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REVIEW: Promising debut for Art Song Festival
Who: The Gatsby Theatre Company
What: A festival featuring five vocal soloists, two pianists and three concerts with a concluding master class given by Martile Rowland, artistic director of the Opera Theatre of the Rockies
When: 7:30 p.m. Friday and Saturday; 3 p.m. Sunday
Where: Various locations in Colorado Springs
Tickets: $15, $10 students; gatsbytheatrecompany.com or at the door
Next: 'Songs of Germany' presented Friday at Shove Chapel at Colorado College
1010 N. Nevada Ave.
Something else: There will be pre-concert lectures for the two remaining concerts beginning at 6:45 p.m.
In her pre-concert lecture, soprano Martile Rowland said it straight: Performers of classical music's art songs have nothing to hide behind. They are essentially naked before their audience. With this and some historical context in mind, the first ever "Gatsby Art Song Festival" kicked-off its first of four presentations last night in the main chapel at Grace Church.
This form, which sets poetry to music, is the filet of classical vocal expression. While lacking the popular appeal of the opera, it challenges everyone -- singer, pianist and audience -- to achieve a level of concentration and focus rarely found in any of the arts. In Thursday night's all-French program, three singers and pianist Daniel Brink provided ample opportunity to revel in the genius of the poetry, music and theatricality that comprise the art song experience.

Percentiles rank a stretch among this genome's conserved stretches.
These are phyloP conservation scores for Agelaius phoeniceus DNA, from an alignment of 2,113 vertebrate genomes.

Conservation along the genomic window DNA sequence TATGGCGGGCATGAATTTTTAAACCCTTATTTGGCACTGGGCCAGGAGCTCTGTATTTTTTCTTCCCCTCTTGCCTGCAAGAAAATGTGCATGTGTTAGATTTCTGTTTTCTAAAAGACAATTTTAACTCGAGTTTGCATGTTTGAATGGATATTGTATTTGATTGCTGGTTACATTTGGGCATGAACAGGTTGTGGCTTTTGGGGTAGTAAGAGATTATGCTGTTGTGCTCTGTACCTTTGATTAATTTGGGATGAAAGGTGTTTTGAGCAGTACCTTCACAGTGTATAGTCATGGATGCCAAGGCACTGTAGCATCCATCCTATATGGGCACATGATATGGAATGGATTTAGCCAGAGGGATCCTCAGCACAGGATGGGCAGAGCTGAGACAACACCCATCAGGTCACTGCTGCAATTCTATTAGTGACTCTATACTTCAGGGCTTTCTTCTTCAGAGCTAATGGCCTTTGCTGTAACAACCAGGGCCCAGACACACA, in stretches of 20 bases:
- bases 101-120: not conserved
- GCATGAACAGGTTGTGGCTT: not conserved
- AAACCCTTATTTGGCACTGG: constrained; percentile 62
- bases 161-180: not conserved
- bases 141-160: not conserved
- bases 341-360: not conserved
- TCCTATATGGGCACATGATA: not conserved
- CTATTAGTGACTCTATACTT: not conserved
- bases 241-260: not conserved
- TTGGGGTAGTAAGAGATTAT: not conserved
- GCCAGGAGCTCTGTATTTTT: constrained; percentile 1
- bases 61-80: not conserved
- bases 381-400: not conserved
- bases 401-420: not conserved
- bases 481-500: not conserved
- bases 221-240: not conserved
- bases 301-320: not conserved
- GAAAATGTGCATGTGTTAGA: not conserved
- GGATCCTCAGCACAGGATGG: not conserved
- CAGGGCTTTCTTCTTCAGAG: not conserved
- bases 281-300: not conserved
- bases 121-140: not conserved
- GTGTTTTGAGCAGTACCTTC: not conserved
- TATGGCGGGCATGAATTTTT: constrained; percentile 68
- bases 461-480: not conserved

Soprano Judeth Shay Burns began the evening with "Banalités," a short cycle of songs by Francis Poulenc inspired by the poetry of Guillaume Apollinaire. Mostly modern in their temperament, there is nonetheless a current of restrained romanticsm that runs through these five songs. It was in this aspect that Shay Burns performance shone.
She is a dramatic performer with a large voice to match. Matched with this highly-reverberant space, Shay Burns was unable to reign in her sound and theatricality enough to produce the intimate experience that Poulenc intended. Her interpretation of the short song "Hotel" was just right. Her beautiful lyric soprano revelled in its long melodic lines.
Brian Harris, the driving force behind organizers Gatsby Theatre Company, next offered five songs by Reynaldo Hahn. His light and lyric tenor voice and gentle presence meshed perfectly with the performing space and the composer's heart-felt expression. Except for a vocal misstep in the well-known "L'Heure exquise," Harris' performance captured the essence of the art form.
Gabriel Fauré is often considered the greatest of French song composers. It was an interesting choice to have a virtually unknown Faure song cycle to complete the evening. Soprano Marisa Walsh took on "La chanson d'Éve," 10 songs adapted from the symbolist poetry of Charles van Lerberghe. These are indeed poems that look in on the Bible's first woman. The imagery is sensual and spiritually rich.
Walsh had all the tools to tell this charming story: a beautiful voice able to almost unconsciously float on high; a humble countenance to compliment Eve's character; and the intellectual understanding of what poet and composer were trying to project. But the sum of the parts fell short of the whole. The performance was undermined by her distracting use of printed music and by the few occasions when she was required to reach the very top of her vocal register. At those moments, her sound was noticeably pinched. She also failed to make a dramatic distinction when portraying Eve and when the poetry was in a narrative mode.
Art song remains mostly a connoisseur's obsession. There was a very sparse audience for the festival's opening concert. This was unfortunate because Rowland's introduction combined with the strong work of the singers and the always aesthetically engaging playing of Daniel Brink combined for a superior experience. This format is an ideal way to explore an art form that is full of riches.